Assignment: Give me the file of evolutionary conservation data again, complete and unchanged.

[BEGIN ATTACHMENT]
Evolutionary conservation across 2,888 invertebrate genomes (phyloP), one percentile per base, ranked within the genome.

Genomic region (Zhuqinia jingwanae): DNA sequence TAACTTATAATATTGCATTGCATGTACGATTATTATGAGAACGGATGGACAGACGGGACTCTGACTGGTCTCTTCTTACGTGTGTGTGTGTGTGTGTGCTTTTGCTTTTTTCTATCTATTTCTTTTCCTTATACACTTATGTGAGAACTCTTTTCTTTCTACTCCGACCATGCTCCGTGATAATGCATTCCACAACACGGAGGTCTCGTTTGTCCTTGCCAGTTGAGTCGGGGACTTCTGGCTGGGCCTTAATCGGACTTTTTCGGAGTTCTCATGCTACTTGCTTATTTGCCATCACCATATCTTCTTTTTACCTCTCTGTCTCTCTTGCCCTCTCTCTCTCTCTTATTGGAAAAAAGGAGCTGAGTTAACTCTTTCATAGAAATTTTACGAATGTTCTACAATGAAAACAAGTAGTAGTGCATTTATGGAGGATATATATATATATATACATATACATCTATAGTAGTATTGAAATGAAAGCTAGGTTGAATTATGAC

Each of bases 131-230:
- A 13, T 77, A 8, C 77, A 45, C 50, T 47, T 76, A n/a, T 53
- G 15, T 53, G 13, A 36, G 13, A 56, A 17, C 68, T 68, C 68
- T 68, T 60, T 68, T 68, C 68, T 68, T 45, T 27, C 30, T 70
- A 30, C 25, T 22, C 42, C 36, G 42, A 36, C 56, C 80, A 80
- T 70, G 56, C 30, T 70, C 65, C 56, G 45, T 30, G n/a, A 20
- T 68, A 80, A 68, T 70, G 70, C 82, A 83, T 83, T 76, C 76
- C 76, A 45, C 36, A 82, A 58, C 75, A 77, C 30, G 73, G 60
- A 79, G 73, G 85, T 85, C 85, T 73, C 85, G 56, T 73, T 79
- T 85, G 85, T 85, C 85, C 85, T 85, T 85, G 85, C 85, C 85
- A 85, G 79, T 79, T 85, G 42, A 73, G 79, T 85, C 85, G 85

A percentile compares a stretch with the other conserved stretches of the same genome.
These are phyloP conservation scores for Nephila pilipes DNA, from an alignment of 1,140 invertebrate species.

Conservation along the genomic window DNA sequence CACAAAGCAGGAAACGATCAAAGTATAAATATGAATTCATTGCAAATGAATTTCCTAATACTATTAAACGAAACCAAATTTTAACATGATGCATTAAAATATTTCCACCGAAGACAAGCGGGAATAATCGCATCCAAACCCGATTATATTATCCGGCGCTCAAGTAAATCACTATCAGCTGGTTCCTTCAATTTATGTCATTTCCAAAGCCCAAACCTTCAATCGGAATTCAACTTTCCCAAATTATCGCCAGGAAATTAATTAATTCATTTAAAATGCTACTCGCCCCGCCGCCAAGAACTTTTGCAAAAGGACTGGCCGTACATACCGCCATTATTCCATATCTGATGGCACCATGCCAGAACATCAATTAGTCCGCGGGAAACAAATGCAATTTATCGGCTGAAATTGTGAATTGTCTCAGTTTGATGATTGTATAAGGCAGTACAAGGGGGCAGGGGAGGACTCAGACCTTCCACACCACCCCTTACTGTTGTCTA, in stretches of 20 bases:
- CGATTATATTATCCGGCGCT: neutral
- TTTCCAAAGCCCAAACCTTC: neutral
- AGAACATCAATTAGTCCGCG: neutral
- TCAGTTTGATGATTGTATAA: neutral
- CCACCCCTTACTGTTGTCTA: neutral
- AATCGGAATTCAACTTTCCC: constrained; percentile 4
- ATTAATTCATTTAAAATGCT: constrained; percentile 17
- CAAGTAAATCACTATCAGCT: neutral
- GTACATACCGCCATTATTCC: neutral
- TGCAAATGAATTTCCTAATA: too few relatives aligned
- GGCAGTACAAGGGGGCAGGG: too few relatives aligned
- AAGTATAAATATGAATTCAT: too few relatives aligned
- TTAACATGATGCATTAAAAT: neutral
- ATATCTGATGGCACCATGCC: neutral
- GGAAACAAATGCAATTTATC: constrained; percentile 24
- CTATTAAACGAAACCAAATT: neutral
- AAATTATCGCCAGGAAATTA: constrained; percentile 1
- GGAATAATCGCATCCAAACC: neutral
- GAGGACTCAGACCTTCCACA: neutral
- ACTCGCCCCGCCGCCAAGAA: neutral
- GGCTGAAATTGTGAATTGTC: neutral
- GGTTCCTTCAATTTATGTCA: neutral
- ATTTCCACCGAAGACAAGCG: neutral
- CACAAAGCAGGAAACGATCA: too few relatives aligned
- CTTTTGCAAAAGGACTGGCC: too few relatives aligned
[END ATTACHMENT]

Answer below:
Evolutionary conservation across 2,888 invertebrate genomes (phyloP), one percentile per base, ranked within the genome.

Genomic region (Zhuqinia jingwanae): DNA sequence TAACTTATAATATTGCATTGCATGTACGATTATTATGAGAACGGATGGACAGACGGGACTCTGACTGGTCTCTTCTTACGTGTGTGTGTGTGTGTGTGCTTTTGCTTTTTTCTATCTATTTCTTTTCCTTATACACTTATGTGAGAACTCTTTTCTTTCTACTCCGACCATGCTCCGTGATAATGCATTCCACAACACGGAGGTCTCGTTTGTCCTTGCCAGTTGAGTCGGGGACTTCTGGCTGGGCCTTAATCGGACTTTTTCGGAGTTCTCATGCTACTTGCTTATTTGCCATCACCATATCTTCTTTTTACCTCTCTGTCTCTCTTGCCCTCTCTCTCTCTCTTATTGGAAAAAAGGAGCTGAGTTAACTCTTTCATAGAAATTTTACGAATGTTCTACAATGAAAACAAGTAGTAGTGCATTTATGGAGGATATATATATATATATACATATACATCTATAGTAGTATTGAAATGAAAGCTAGGTTGAATTATGAC

Each of bases 131-230:
- A 13, T 77, A 8, C 77, A 45, C 50, T 47, T 76, A n/a, T 53
- G 15, T 53, G 13, A 36, G 13, A 56, A 17, C 68, T 68, C 68
- T 68, T 60, T 68, T 68, C 68, T 68, T 45, T 27, C 30, T 70
- A 30, C 25, T 22, C 42, C 36, G 42, A 36, C 56, C 80, A 80
- T 70, G 56, C 30, T 70, C 65, C 56, G 45, T 30, G n/a, A 20
- T 68, A 80, A 68, T 70, G 70, C 82, A 83, T 83, T 76, C 76
- C 76, A 45, C 36, A 82, A 58, C 75, A 77, C 30, G 73, G 60
- A 79, G 73, G 85, T 85, C 85, T 73, C 85, G 56, T 73, T 79
- T 85, G 85, T 85, C 85, C 85, T 85, T 85, G 85, C 85, C 85
- A 85, G 79, T 79, T 85, G 42, A 73, G 79, T 85, C 85, G 85

A percentile compares a stretch with the other conserved stretches of the same genome.
These are phyloP conservation scores for Nephila pilipes DNA, from an alignment of 1,140 invertebrate species.

Conservation along the genomic window DNA sequence CACAAAGCAGGAAACGATCAAAGTATAAATATGAATTCATTGCAAATGAATTTCCTAATACTATTAAACGAAACCAAATTTTAACATGATGCATTAAAATATTTCCACCGAAGACAAGCGGGAATAATCGCATCCAAACCCGATTATATTATCCGGCGCTCAAGTAAATCACTATCAGCTGGTTCCTTCAATTTATGTCATTTCCAAAGCCCAAACCTTCAATCGGAATTCAACTTTCCCAAATTATCGCCAGGAAATTAATTAATTCATTTAAAATGCTACTCGCCCCGCCGCCAAGAACTTTTGCAAAAGGACTGGCCGTACATACCGCCATTATTCCATATCTGATGGCACCATGCCAGAACATCAATTAGTCCGCGGGAAACAAATGCAATTTATCGGCTGAAATTGTGAATTGTCTCAGTTTGATGATTGTATAAGGCAGTACAAGGGGGCAGGGGAGGACTCAGACCTTCCACACCACCCCTTACTGTTGTCTA, in stretches of 20 bases:
- CGATTATATTATCCGGCGCT: neutral
- TTTCCAAAGCCCAAACCTTC: neutral
- AGAACATCAATTAGTCCGCG: neutral
- TCAGTTTGATGATTGTATAA: neutral
- CCACCCCTTACTGTTGTCTA: neutral
- AATCGGAATTCAACTTTCCC: constrained; percentile 4
- ATTAATTCATTTAAAATGCT: constrained; percentile 17
- CAAGTAAATCACTATCAGCT: neutral
- GTACATACCGCCATTATTCC: neutral
- TGCAAATGAATTTCCTAATA: too few relatives aligned
- GGCAGTACAAGGGGGCAGGG: too few relatives aligned
- AAGTATAAATATGAATTCAT: too few relatives aligned
- TTAACATGATGCATTAAAAT: neutral
- ATATCTGATGGCACCATGCC: neutral
- GGAAACAAATGCAATTTATC: constrained; percentile 24
- CTATTAAACGAAACCAAATT: neutral
- AAATTATCGCCAGGAAATTA: constrained; percentile 1
- GGAATAATCGCATCCAAACC: neutral
- GAGGACTCAGACCTTCCACA: neutral
- ACTCGCCCCGCCGCCAAGAA: neutral
- GGCTGAAATTGTGAATTGTC: neutral
- GGTTCCTTCAATTTATGTCA: neutral
- ATTTCCACCGAAGACAAGCG: neutral
- CACAAAGCAGGAAACGATCA: too few relatives aligned
- CTTTTGCAAAAGGACTGGCC: too few relatives aligned